He addresses Gerard Henderson's silence on the US neo-con strategy for the Middle East region. Blainey holds his tongue on the US setting out to redraw the map of the Middle East. He does his job by mocking the antiwar movement, discrediting the UN and justifying US occupation of Iraq. Through 'prevention' he legitmates prolonging the war through attaks on other nation states in the name of rooting out Islamic terrorism and Muslim fundamentalism. The US neo-con strategy is slipped in under the covers of war being the ultimate court of appeal.

If we come back to this, we find Michael Costello questioning Blainey's prevention strategy: Costello says:

"... the US is going to have to find a way to redefine its way out of its announced policy of unilateral pre-emption, which has so blighted the powerful case for action against Iraq. This doctrine is intolerable to its friends and allies. It is in practice unenforceable. The US is not going to undertake unilateral pre-emption against Iran or North Korea because, despite its awesome military power, the costs of such action would dwarf that of the Iraq war."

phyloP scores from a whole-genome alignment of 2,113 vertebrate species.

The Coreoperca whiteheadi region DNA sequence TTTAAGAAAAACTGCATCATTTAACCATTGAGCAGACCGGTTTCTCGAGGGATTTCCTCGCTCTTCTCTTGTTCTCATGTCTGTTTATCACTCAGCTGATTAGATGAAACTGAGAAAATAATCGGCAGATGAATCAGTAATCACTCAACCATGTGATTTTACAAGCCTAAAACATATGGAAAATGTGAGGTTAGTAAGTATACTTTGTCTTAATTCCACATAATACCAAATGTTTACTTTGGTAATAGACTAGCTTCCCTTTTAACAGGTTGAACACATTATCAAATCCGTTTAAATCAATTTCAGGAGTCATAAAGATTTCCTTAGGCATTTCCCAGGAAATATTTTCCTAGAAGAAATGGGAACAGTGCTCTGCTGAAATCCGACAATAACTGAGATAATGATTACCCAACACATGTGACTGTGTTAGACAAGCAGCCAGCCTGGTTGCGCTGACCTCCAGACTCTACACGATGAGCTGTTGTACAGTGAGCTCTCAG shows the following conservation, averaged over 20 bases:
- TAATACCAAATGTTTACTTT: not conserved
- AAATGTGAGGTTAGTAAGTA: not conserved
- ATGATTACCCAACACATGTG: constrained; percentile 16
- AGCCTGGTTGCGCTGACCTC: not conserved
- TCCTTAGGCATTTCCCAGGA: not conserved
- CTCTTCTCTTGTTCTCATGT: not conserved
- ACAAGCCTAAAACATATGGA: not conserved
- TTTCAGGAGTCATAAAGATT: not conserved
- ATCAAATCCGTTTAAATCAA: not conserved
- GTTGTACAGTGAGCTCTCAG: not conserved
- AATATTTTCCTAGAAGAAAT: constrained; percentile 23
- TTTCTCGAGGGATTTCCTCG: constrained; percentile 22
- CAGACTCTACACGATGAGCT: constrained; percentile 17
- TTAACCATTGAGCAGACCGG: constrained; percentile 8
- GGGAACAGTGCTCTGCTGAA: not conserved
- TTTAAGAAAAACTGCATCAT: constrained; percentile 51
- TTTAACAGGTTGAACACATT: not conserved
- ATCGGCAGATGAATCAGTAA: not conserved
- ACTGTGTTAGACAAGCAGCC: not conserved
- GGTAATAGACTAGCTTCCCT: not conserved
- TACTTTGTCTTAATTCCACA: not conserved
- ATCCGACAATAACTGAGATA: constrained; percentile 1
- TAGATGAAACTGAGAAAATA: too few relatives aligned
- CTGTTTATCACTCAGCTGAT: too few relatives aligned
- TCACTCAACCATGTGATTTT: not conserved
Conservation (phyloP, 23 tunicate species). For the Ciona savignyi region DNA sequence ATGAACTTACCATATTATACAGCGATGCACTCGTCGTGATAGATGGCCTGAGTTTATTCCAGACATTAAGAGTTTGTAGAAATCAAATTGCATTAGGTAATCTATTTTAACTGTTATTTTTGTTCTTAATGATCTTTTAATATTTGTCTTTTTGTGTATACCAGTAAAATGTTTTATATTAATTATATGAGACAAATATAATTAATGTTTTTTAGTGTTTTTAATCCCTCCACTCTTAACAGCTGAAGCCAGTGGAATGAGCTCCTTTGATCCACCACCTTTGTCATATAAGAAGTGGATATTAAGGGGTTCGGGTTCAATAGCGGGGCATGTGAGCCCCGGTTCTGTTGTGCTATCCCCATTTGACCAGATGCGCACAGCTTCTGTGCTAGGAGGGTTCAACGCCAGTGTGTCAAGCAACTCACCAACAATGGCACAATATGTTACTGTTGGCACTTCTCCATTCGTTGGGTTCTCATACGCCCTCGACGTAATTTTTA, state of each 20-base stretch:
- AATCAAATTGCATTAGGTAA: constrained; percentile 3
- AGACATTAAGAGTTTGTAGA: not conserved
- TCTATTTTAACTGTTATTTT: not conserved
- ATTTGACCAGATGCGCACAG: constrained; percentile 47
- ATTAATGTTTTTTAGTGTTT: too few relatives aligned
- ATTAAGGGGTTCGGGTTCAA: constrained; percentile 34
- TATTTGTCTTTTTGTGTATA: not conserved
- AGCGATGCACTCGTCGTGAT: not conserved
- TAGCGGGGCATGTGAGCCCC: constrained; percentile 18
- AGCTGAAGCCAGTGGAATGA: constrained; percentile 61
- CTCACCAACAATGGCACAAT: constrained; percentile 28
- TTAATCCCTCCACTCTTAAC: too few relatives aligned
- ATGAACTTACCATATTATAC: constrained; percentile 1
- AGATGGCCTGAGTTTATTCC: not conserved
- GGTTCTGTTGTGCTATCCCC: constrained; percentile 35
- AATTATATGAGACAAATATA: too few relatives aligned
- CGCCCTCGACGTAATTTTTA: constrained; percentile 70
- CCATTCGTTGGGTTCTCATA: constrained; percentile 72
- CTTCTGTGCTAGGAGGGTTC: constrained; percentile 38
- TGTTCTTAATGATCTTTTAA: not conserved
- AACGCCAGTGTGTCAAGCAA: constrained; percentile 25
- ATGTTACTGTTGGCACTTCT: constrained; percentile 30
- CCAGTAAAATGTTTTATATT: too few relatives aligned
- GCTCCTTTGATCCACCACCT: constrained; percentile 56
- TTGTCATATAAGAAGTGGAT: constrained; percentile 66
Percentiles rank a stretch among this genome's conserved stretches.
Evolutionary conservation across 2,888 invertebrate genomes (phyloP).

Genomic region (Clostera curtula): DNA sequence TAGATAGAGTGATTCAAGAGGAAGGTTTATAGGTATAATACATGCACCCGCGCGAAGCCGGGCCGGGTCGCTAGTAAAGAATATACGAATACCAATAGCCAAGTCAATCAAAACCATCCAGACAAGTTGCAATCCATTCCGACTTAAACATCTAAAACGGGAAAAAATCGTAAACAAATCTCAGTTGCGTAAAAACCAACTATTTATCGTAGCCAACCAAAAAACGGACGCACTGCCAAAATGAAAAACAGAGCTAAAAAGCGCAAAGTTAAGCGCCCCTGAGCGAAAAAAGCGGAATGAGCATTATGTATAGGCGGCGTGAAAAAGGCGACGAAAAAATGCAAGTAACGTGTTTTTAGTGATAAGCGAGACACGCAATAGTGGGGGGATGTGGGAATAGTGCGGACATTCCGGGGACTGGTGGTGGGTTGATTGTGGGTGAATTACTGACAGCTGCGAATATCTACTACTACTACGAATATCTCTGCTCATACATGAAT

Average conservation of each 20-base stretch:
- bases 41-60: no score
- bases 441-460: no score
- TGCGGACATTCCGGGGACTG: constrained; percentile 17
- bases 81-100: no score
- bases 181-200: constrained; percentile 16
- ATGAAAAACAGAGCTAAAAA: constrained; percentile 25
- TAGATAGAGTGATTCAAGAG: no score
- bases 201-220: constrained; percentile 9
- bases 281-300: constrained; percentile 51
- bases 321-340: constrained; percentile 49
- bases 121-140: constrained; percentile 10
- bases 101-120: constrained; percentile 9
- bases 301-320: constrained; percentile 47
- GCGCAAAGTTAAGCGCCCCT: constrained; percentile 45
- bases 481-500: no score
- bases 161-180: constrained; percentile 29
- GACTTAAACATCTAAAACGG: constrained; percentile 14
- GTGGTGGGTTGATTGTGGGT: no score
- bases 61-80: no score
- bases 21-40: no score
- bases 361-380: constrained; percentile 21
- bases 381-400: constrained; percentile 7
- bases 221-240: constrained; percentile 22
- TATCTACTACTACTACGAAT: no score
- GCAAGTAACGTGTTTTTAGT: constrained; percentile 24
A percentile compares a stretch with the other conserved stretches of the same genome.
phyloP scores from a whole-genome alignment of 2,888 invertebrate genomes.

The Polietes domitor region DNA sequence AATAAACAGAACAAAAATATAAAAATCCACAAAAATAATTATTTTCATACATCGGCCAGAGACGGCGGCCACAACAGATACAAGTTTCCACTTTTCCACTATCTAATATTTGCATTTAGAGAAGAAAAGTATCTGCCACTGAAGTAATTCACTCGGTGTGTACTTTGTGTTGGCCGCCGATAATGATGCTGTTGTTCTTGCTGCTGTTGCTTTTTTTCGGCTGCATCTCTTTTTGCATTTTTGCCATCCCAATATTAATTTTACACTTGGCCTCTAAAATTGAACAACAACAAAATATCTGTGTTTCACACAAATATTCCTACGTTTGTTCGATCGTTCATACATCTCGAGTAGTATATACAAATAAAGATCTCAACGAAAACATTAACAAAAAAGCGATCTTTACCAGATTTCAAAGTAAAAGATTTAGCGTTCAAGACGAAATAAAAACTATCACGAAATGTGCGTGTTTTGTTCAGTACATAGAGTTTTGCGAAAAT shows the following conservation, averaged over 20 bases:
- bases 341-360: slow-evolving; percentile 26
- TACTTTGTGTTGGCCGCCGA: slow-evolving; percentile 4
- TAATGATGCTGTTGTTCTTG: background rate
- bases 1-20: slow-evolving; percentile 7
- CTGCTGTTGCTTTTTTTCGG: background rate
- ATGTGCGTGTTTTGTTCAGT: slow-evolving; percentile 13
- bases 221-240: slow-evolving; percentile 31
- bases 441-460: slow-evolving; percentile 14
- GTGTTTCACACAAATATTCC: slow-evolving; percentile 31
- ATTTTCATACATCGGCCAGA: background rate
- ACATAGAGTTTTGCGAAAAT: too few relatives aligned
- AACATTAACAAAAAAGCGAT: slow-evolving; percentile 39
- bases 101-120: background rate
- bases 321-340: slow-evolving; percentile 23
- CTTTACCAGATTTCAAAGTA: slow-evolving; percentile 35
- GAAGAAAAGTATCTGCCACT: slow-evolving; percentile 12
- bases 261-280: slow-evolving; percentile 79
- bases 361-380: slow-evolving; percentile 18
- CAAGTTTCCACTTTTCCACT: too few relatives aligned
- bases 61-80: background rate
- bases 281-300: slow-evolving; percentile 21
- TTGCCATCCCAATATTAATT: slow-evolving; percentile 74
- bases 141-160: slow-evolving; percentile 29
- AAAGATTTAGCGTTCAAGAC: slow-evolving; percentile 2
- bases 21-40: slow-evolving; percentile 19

I reckon that the neo-cons ae going to get mugged by reality once again. The public debate is pretty thin gruel in terms of the blowback of the war in our region.


| Posted by Gary Sauer-Thompson at 11:08 AM | | Comments (3) | TrackBacks (1)
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Comments

Comments

"peace can create anarchy, just as war can create anarchy."

Is Blainey writing articles about community councils, the gift economy and radically democratic organizational structures now?

In any case, the 'war' on the poor continues to kill thousands every day.

Sorry, just feeling envious and hateful today. Must change the workplace radio over to some Mix 102.

Comfortable and Relaxed. Comfortable and Relaxed Comfortable and Relaxed.

ahhhhhhhhh

Why the hell do we have to listen to Gerard Henderson, who today denied the neocons have any real power in the Administration? Why do we have to listen to the same ramblings of the two ex military men on the 7.30 report? I want to know more about PNAC, the new world order and so on.

The two ex-military types on the 7.30 Report cannot see beyond the press releases of the Amnerican military. they are shocking.